We are given the function:

$f: M\subset\mathbb{R}^2 \to \mathbb{R}$, where $f(x)=\frac{x_1}{\Vert x\Vert_2}$ and $M:=\{x={x_1 \choose x_2}\in\mathbb{R}^2~:~x_1>\sqrt{|x_2|}\}$.

Show that the limit at ${0 \choose 0}$ exists.

I already figured out that the limit must be $1$.

As the domain is restricted to specific points I could not properly use zero-sequences to show the existence of the limit. So I tried to apply th $\epsilon$-$\delta$-criterion for limits. However, I could not find an upper boundary for $\left|\frac{x_1}{\Vert x\Vert_2}-1\right|$ such that for all $x \in M$ with $\Vert x - 0\Vert <\delta$ we get: $\left|\frac{x_1}{\Vert x\Vert_2}-1\right|\leq....<\epsilon$. At the begining I was optimistic to get such an upper boundary if I incorporate the condition of $M$ but it didn't get me anywhere...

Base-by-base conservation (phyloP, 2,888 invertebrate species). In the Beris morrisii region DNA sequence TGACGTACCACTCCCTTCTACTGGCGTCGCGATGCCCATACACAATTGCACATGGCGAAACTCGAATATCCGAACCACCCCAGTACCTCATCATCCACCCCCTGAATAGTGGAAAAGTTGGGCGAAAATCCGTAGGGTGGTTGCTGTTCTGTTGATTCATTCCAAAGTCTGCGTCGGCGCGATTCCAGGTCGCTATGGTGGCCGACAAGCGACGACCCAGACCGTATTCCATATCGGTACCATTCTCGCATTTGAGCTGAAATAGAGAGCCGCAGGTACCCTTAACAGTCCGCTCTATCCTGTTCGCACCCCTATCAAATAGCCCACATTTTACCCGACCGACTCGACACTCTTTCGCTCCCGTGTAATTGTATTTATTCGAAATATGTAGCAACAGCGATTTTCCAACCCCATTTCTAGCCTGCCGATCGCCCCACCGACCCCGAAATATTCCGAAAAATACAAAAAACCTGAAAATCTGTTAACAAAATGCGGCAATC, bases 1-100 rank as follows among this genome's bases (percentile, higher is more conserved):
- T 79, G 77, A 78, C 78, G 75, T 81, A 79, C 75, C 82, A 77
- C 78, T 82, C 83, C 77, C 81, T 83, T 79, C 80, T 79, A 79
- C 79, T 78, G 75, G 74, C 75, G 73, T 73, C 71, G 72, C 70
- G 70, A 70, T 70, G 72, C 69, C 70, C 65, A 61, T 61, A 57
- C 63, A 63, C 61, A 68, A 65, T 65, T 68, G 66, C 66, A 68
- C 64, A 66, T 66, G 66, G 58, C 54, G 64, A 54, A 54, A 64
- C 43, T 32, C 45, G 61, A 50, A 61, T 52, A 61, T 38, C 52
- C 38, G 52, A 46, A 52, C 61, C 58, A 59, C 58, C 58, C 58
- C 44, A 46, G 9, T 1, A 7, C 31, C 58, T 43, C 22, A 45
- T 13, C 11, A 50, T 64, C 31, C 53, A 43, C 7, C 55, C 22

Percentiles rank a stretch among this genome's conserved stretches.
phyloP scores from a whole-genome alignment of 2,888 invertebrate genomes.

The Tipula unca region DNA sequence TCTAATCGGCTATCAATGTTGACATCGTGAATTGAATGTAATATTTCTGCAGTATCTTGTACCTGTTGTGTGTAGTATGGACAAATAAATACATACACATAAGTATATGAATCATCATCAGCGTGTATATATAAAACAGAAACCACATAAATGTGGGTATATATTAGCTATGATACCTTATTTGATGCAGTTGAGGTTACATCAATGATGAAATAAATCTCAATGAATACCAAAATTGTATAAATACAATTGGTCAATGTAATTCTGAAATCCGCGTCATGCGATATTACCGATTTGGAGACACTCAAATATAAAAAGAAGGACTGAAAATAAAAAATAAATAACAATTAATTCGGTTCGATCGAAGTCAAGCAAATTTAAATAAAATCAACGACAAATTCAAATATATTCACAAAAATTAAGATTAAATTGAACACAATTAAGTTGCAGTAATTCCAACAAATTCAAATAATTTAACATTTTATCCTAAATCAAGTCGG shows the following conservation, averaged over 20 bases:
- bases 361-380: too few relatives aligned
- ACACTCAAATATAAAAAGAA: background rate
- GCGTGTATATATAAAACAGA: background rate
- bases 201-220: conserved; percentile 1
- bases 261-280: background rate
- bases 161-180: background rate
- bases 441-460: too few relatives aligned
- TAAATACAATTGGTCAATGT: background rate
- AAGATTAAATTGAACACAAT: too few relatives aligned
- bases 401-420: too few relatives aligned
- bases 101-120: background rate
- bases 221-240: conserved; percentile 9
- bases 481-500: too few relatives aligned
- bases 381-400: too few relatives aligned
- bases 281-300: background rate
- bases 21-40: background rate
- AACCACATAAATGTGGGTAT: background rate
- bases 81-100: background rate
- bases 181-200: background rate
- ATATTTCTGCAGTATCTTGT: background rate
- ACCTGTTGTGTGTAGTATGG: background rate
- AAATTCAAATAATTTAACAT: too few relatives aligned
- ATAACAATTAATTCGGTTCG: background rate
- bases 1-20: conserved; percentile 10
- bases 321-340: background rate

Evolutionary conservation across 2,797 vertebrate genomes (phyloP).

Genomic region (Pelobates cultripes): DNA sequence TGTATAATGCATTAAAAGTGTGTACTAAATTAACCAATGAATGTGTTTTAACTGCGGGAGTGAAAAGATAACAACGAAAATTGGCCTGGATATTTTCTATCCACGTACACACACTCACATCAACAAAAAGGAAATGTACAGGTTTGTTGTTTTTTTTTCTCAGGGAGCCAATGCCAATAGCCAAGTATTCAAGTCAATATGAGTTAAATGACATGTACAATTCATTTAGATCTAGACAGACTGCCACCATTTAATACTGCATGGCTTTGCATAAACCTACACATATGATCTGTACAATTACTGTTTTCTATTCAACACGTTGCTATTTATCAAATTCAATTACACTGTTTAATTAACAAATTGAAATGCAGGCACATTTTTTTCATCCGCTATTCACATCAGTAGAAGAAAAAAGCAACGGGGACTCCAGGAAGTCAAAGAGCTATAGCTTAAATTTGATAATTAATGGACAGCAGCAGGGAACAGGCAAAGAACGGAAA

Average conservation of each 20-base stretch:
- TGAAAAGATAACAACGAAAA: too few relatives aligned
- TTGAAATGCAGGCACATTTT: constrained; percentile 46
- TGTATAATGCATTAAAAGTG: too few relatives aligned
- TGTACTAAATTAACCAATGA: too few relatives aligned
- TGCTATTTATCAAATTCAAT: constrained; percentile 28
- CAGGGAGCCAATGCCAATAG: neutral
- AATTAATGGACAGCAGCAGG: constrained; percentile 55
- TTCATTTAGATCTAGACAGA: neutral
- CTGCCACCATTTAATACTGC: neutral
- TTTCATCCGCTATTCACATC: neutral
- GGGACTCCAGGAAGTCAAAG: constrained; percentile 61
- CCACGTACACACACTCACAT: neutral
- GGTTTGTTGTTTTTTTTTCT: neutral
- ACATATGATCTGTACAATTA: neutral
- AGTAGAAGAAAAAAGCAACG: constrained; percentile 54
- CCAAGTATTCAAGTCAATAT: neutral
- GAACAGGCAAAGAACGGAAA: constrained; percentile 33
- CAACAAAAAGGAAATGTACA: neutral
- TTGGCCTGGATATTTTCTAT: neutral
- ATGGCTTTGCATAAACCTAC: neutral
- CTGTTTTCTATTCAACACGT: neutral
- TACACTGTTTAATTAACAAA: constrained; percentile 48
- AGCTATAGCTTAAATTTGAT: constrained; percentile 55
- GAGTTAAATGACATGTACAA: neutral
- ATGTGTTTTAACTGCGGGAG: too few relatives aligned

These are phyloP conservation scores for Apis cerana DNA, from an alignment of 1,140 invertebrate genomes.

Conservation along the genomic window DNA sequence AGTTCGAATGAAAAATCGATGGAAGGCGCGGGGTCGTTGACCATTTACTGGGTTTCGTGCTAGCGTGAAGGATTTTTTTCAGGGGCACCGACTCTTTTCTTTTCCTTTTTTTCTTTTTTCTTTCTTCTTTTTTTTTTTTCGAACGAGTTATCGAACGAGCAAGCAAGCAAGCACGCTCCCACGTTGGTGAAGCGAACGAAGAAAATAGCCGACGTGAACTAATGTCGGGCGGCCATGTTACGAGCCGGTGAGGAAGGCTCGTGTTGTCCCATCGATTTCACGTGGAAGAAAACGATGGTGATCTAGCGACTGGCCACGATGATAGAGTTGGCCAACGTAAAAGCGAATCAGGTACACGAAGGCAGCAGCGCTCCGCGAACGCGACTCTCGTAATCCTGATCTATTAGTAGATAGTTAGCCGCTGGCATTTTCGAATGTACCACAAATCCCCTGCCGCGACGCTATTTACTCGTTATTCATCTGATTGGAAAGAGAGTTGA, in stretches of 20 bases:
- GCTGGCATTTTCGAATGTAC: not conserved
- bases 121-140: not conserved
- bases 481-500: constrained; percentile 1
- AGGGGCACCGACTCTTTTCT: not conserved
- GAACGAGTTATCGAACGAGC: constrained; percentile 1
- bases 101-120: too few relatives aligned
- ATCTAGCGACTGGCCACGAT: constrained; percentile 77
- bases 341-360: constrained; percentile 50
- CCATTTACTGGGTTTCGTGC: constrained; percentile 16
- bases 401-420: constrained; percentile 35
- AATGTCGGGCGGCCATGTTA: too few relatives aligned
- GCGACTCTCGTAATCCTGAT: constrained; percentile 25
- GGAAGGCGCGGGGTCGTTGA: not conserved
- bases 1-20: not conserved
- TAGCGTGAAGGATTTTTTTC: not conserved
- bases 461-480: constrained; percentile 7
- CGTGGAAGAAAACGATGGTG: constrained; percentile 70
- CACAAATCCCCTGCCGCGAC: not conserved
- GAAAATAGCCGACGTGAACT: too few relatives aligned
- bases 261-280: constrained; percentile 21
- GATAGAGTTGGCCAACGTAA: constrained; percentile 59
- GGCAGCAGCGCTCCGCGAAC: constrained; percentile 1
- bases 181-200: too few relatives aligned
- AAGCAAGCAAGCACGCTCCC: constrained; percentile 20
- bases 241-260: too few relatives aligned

Maybe there is some secret trick...

As this is homework I would appreciate if you just provide me a little hint and not the full solution unless you hide it.


Note $x_1>0$ and $x_2^2<x_1^4$. So \begin{eqnarray} |f(x)-1|&=&\bigg|\frac{x_1}{\sqrt{x_1^2+x_2^2}}-1\bigg|\\ &=&\bigg|\frac{\sqrt{x_1^2+x_2^2}-x_1}{\sqrt{x_1^2+x_2^2}}\bigg|\\ &=&\bigg|\frac{x_2^2}{\sqrt{x_1^2+x_2^2}(\sqrt{x_1^2+x_2^2}+x_1)}\bigg|\\ &<&\bigg|\frac{x_1^4}{\sqrt{x_1^2+x_2^2}(\sqrt{x_1^2+x_2^2}+x_1)}\bigg|\\ &<x_1^2. \end{eqnarray} Now it is easy to use the $\epsilon$-$\delta$ definition.

  • $\begingroup$ I think it must be $x_1^4$ instead of $x^4$ in the first line. $\endgroup$
    – Philipp
    May 5 '20 at 18:57
  • $\begingroup$ @Philipp, it is a typo. $\endgroup$
    – xpaul
    May 5 '20 at 19:36
  • $\begingroup$ How did you come up with this idea/algebraic manipulations? Is it just mathematical experience one gains over time or did you know this problem? $\endgroup$
    – Philipp
    May 5 '20 at 19:49
  • $\begingroup$ It is just math experience. I didn't know this problem before. $\endgroup$
    – xpaul
    May 5 '20 at 23:04

Write $f(x)=1/\sqrt {1+g(x)}$ and examine $g(x)=x_2\cdot \frac {x_2}{(x_1)^2}.$


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